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A visit to GB Hockey at Bisham Abbey

18 January 2017

4 mins

MSc Sport Business and Leadership students recently had the exciting opportunity to visit Bisham Abbey National Sports Centre. Major highlights of the visit include learning about the leadership philosophies of CEO Sally Munday and Women’s Assistant Coach Karen Brown, fresh off their gold medal performance at the Rio 2016 Summer Olympics. The full-day visit was a huge success in bridging leadership theory with actual practice utilised in the sport setting. Student, John, wrote about the amazing opportunity given to our Sport Business and Leadership students.

In November 2016 twenty students from the Leadership Models and Practices course took a one-day visit to GB Hockey at Bisham Abbey, Buckinghamshire.

Sitting in the Warwick Room with views over the Abbey lawns we had presentations from two key leaders – the GB Hockey CEO, Sally Munday, and the Assistant Head Coach to the senior women’s team, Karen Brown.

Our first speaker, Sally, has been working in hockey since 1998 and, having previously been England Hockey Development Director, she is now England Hockey’s Chief Executive. Sally spoke to us with passion and enthusiasm about her leadership of the organisation, and was positive about how peoples’ backgrounds shape their approach to leadership. She discussed how her values such as integrity and clarity guide her day-to-day work, and in this context she challenged us to think about how we demonstrate our leadership capabilities.

Sally is well respected is the world of sport, and was a great addition to Liz Nicholls, the UK Sport CEO, who we’d seen just a couple of weeks previously. Both are similar leaders in British sport and they described similar values that guide how they work. It was interesting, however, to analyse how those values were put into practice in their active leadership styles.

Our second speaker, Karen, is Britain’s most capped women’s hockey player and won Olympic bronze in 1992. Karen began coaching in 2000 and discussed a leadership style that focuses on the culture of the organisation as much as her direction of it. I’d suggest she sees her leadership style as that of a conductor, completely knowing the strengths and weaknesses of her team to be able to get the best out of them. Whilst her planning and preparation are fundamental to good leadership, she requires her team also to be able to think for themselves.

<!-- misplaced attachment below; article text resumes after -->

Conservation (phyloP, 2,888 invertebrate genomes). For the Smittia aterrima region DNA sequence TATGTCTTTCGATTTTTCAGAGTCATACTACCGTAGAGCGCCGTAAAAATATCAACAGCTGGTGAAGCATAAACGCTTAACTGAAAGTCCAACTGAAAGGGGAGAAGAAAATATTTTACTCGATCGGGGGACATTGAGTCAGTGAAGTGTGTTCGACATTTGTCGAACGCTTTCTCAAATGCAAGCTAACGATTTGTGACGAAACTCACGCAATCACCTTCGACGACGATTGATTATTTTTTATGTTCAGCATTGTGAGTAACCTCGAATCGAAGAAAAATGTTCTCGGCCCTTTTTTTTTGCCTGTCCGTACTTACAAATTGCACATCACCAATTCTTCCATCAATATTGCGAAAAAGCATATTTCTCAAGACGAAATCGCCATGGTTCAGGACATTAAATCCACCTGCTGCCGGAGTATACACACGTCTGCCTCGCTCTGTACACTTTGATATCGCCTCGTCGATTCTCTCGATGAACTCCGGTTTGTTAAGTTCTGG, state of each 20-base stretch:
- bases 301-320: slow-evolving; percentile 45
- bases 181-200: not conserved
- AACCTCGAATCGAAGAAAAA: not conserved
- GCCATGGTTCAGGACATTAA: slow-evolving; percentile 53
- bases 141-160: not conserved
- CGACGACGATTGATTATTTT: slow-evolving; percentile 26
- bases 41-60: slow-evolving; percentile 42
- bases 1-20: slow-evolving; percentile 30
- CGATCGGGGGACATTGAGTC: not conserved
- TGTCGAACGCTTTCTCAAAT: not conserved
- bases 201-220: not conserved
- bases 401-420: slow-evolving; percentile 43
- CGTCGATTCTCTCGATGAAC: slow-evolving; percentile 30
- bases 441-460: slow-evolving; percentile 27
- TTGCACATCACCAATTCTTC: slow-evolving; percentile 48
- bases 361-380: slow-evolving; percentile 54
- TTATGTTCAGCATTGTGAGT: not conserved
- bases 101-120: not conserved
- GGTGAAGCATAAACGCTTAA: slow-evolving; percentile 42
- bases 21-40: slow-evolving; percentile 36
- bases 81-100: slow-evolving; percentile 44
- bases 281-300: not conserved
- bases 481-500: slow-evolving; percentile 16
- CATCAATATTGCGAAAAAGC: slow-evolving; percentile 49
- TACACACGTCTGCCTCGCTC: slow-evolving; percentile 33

The example Karen used to illustrate her leadership was the women’s 2016 Olympic Hockey final just a couple of months earlier, where GB had won the tournament after a penalty shootout in the final. It was incredible of her to play us a video of the final from just before the final whistle through to the end of the shootout, and talk through action-by-action what happened on and off the pitch. The insight she provided us with was fascinating and positively incomparable to any normal leadership discussion, and really placed the theory we have been learning in our lectures into practice. It was clear that GB Hockey won because of both the team’s planning and specifically Karen’s understanding of how each player contributes to the wider team.

We’ve been fortunate on this course to visit a number of sporting institutions and to hear from a range of national and international sports leaders – the Leadership Models and Practices module is without doubt the highlight of the Sports Business course.

Loughborough University London would like to thank John Grant for his contribution to our blog.

We would also like to extend our gratitude to GB Hockey at Bisham Abbey, the students definitely enjoyed their informational and inspiring visit.

To find out more about our Sport Business and Leadership course take a look at our website.

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